‡ Rule: Increase in expense has to be debited& Increase in liability has to be created. ‡ Wages Expense 5,000 Accrued Wages 5,000

3. Unearned Revenue/ Revenue Received in Advances
‡ Recorded revenues to be apportioned among two or more accounting periods. ‡ These amounts were initially recorded in one account, and at the end of the accounting period must be properly divided between a revenue and a liability account.

Unearned Revenue«««
‡ Expl.: Rent collected during the period and recorded as rent revenue ± Rs.7,500 of which, Rs.6,000 is applicable to the next period and hence is a liability at the end of the current period. ‡ Analysis: Liability (Unearned rent revenue) decreased. Revenues (Rent revenue earned) increased.

Unearned Revenue«««
‡ Rule: Decrease in liability is recorded by a debit and increase in revenue is recorded by a credit. ‡ Rent Rev. Earned 1,500 Unearned Rent Rev 1,500 7,500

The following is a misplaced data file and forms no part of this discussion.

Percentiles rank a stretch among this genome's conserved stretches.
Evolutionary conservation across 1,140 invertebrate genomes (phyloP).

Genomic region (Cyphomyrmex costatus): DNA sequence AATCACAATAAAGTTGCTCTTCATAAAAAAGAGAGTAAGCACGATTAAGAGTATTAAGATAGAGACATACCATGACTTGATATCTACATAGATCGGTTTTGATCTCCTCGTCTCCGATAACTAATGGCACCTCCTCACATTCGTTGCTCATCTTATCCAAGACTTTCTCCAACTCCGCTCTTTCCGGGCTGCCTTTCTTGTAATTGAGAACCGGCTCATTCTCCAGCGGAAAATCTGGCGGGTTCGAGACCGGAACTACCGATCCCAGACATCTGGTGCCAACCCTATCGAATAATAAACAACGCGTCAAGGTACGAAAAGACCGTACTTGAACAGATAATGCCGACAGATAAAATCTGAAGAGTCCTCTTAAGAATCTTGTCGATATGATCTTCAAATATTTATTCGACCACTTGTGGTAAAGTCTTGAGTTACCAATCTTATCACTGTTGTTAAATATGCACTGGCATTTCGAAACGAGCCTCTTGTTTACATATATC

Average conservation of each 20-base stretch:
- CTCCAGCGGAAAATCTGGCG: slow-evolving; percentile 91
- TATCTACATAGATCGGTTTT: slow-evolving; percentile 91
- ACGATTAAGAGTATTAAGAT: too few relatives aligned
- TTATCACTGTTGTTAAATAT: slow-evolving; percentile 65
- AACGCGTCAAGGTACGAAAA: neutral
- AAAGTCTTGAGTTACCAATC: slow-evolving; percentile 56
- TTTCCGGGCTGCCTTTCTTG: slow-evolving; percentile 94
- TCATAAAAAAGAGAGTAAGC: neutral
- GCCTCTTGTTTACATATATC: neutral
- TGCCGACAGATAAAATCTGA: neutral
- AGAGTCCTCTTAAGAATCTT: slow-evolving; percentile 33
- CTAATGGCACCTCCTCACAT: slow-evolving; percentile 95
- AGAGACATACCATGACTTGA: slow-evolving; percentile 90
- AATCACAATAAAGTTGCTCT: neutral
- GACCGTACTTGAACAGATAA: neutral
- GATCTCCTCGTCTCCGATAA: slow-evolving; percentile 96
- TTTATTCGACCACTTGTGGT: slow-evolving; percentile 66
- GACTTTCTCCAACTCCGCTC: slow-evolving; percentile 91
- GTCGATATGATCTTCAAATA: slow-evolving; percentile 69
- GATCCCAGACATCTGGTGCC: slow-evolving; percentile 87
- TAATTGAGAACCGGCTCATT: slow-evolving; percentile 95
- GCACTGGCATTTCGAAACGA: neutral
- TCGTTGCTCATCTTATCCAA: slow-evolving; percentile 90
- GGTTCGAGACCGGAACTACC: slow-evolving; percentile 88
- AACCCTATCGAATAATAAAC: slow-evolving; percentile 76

4. UNRECORDED/ACCRUED REVENUES
‡ These revenues were earned during the period but no record of them has yet been made. ‡ Expl.:Rs.1,200 of interest earned by the entity during the period but not yet received. ‡ Analysis: Increase in asset (Interest Receivable) and increase in revenue (Interest Revenue).

ACCRUED REVENUES«««
‡ Rule: Increase in asset is recorded by a debit and increase in revenue is recorded by a credit. ‡ Interest Receivable 1,200 Interest Revenue 1,200

5. Depreciation
‡ Portion of long-lived asset costs that has become expense during an accounting period. ‡ Factors: 1.Service life of asset, 2. Residual Value, 3. Cost of the asset along with additional maintenance expenses.

Depreciation Methods
1. Straight Line Method (SLM) Original Cost ± Estimated Scrap Estimated useful life (Amount of Depreciation is fixed) 2. Written Down Value Method 1 - n Estimated Scrap Value Original Cost (Depreciation Rate is fixed)

Depreciation Methods««
‡ Sum of the Year Digit method (SYD) ‡ Rate of Depreciation = (n/SYD) = for the first year {(n-1)/SYD} = for the second year {(n-2)/SYD} = for the third year ‡ SYD = 1+2+3+«««.+n ‡ Rate is applied to the net cost.